Hyundai Motor has unveiled details of the updated i30 N that will reach Australia in the first half of 2021. Major features are a new wet-type eight-speed dual-clutch automatic and advanced driver assistance and safety features.

Changes to the outer front bumper corners incorporate air curtains to significantly improve the airflow and reduce turbulence into the wheel housing.

The new i30 hatchback N features an updated tail but the rear of the i30 Fastback N remains unchanged. Two large exhaust pipes are integrated into the lower bumper diffuser.

It will be offered in seven exterior colours, including Performance Blue, which is exclusive to Hyundai N models.

The five-double-spoke 19-inch forged alloy wheels are 14.4 kg lighter than the current 19-inch casted alloy wheels. Their dark satin grey matte finish, contrasting with the N-specific red brake callipers with N logo.

The gripping the road are high-performance Pirelli P-Zero tyres, developed especially for the i30 N.

Inside, an analogue cluster includes features such as the active variable LED red zone, which varies according to engine oil temperature. The shift timing indicator, suggests to the driver the best time to switch gears.

New to this model are seatbelts with Performance Blue accents. The interior comes in one-tone Black with full cloth or artificial suede and leather seats.

For the first time, the i30 N has the option of N Light Seats which have pronounced bolsters for lateral support. N Light Seats are made of premium leather and Alcantara materials and have Performance Blue stitching and an illuminated N logo on an integrated headrest.

With the Performance Package, 2.0-litre turbocharged engine now delivers 206kW, an increase of 4kW over the original i30 N. The maximum torque for the Performance Package has been increased by 39 Nm to 392 Nm. Peak torque is produced from 1,950 4,600 rpm

It’s offered with a six-speed manual or six-speed dual-clutch auto.

The zero to 100 km/h figures is now 5.9 secs, a significant reduction of 0.2 seconds. It also lets owners claim it as a five-second car. (OK, the maths are wrong, but it’s there’s no rounding-down in the boasting stakes.)

As with its predecessor, the new i30 N is equipped with a range of high-performance driving features including rev matching, launch control and a rear stiffness bar.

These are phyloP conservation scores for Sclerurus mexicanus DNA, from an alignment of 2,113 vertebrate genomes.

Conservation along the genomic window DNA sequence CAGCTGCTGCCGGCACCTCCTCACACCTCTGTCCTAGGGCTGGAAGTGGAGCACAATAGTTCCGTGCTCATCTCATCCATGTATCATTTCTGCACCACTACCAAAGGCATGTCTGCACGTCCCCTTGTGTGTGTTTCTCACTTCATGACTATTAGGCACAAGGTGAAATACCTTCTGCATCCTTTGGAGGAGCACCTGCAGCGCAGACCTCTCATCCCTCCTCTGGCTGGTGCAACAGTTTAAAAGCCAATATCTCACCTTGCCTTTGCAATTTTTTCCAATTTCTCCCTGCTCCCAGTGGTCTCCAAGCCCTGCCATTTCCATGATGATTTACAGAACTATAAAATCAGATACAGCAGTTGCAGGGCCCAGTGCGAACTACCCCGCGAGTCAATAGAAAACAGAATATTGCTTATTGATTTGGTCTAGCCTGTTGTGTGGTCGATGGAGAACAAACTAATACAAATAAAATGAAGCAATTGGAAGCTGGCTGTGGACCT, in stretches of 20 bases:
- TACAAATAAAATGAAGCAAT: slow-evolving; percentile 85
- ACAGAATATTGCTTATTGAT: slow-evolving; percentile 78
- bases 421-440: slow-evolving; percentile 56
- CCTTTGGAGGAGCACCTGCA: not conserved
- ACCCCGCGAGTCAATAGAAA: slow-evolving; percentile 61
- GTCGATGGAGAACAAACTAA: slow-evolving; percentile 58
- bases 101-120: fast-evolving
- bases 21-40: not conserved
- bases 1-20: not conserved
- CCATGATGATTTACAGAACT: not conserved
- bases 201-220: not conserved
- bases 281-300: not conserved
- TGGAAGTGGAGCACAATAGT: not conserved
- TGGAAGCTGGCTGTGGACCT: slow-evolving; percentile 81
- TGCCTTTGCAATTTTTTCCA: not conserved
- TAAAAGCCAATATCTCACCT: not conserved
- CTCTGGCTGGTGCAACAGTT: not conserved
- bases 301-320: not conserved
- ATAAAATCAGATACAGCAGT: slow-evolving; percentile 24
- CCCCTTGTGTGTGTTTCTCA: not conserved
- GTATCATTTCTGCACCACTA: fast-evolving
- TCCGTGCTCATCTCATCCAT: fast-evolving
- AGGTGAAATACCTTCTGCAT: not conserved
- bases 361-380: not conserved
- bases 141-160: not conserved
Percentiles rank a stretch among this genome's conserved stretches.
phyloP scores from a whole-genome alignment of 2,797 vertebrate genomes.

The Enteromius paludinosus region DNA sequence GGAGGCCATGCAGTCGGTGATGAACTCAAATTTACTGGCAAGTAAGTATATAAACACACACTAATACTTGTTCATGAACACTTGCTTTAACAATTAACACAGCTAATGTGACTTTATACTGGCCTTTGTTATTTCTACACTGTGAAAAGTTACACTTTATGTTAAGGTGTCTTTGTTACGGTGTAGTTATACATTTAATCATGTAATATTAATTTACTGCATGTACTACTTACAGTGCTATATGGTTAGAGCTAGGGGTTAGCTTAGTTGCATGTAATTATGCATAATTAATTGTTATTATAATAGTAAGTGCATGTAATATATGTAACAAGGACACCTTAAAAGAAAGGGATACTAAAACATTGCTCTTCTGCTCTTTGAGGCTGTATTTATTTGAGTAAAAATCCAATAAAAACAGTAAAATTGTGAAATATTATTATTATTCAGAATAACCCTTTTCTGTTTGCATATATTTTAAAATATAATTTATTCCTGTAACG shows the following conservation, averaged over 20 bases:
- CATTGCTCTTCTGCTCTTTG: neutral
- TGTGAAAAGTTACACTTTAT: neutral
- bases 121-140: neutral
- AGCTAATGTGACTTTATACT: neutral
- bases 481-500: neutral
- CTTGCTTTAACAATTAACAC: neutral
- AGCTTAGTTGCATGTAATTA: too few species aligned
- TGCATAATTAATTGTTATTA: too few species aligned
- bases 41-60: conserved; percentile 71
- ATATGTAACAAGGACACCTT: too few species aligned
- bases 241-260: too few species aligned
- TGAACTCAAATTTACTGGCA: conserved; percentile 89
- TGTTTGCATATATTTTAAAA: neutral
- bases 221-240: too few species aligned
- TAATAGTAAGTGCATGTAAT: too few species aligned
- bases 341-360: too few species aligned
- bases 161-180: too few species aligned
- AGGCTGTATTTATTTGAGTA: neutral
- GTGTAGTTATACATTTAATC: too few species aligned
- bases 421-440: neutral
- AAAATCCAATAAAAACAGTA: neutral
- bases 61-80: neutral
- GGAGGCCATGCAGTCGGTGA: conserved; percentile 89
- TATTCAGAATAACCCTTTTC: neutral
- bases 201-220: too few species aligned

The N DCT enables three new N performance functions: N Grin Shift, N Power Shift and N Track Sense Shift.

N Grin Shift releases maximum power of the engine and transmission for 20 seconds. To activate, the driver pushes a button on the steering wheel, and a countdown begins on the cluster showing the remaining seconds for this function.

N Power Shift engages when the car accelerates with more than 90 percent of throttle, thereby mitigating any reduction in torque by using upshifts to deliver maximum power to the wheels.

Finally, N Track Sense Shift recognises when the road conditions are optimal for dynamic driving, for example on a racetrack, and activates automatically.

With the Performance Package drivers benefit from the N Corner Carving Differential, an Electronically Controlled Limited Slip Differential.

Additionally for the Performance Package, the front brake disc size has been increased from 345mm to 360mm for a better braking performance.

The new i30 N features a Performance Driving Data System to monitor and improve the driver’s track skills, with updated graphics for even more ease of use. This feature saves and displays driving data, including information on power, torque, turbo boost. It also includes a lap and acceleration timer, which comes in handy on the track.

The new Hyundai i30 N will reach Australia in the first half of 2021, details of the model line-up and pricing will be given closer to the launch. We will publish these as soon as we receive them.

About Ewan Kennedy

Ewan Kennedy, a long-time car enthusiast, was Technical Research Librarian with the NRMA from 1970 until 1985. He worked part-time as a freelance motoring journalist from 1977 until 1985, when he took a full-time position as Technical Editor with Modern Motor magazine. Late in 1987 he left to set up a full-time business as a freelance motoring journalist. Ewan is an associate member of the Society of Automotive Engineers - International. An economy driving expert, he set the Guinness World Record for the greatest distance travelled in a standard road vehicle on a single fuel fill. He lists his hobbies as stage acting, travelling, boating and reading.
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